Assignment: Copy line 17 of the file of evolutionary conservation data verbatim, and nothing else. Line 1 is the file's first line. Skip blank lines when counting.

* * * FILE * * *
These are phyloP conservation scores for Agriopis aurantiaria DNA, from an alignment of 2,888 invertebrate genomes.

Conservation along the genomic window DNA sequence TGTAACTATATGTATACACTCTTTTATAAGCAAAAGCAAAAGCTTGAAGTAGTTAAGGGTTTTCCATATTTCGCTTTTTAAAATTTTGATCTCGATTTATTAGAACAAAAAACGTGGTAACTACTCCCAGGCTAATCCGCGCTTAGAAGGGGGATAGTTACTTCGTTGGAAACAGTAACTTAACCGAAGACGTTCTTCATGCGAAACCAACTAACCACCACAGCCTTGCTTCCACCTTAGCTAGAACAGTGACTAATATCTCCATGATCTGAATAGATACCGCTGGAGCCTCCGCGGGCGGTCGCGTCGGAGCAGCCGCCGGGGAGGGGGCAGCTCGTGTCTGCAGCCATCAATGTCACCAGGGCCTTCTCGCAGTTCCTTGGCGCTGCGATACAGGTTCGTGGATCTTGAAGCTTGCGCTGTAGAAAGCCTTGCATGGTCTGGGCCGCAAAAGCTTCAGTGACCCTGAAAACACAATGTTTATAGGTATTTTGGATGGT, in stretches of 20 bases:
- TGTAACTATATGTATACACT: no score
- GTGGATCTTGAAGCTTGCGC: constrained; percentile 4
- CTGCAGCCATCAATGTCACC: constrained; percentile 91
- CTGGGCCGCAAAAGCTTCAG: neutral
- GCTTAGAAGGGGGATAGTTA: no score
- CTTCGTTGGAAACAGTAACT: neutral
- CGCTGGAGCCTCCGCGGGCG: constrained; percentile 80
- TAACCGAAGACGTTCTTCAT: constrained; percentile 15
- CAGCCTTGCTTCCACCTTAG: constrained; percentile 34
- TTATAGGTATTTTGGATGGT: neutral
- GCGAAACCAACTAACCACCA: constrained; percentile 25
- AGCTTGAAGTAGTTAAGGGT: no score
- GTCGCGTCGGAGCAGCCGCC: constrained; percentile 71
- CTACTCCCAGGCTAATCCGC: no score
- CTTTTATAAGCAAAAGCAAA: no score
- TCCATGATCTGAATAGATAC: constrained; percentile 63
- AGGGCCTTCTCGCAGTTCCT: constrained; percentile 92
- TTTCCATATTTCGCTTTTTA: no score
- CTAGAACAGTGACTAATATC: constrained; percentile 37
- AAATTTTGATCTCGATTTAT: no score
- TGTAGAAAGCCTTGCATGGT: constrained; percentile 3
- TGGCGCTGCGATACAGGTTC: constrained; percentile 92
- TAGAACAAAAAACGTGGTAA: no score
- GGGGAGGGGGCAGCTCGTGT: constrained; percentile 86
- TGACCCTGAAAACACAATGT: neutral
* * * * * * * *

- CTTTTATAAGCAAAAGCAAA: no score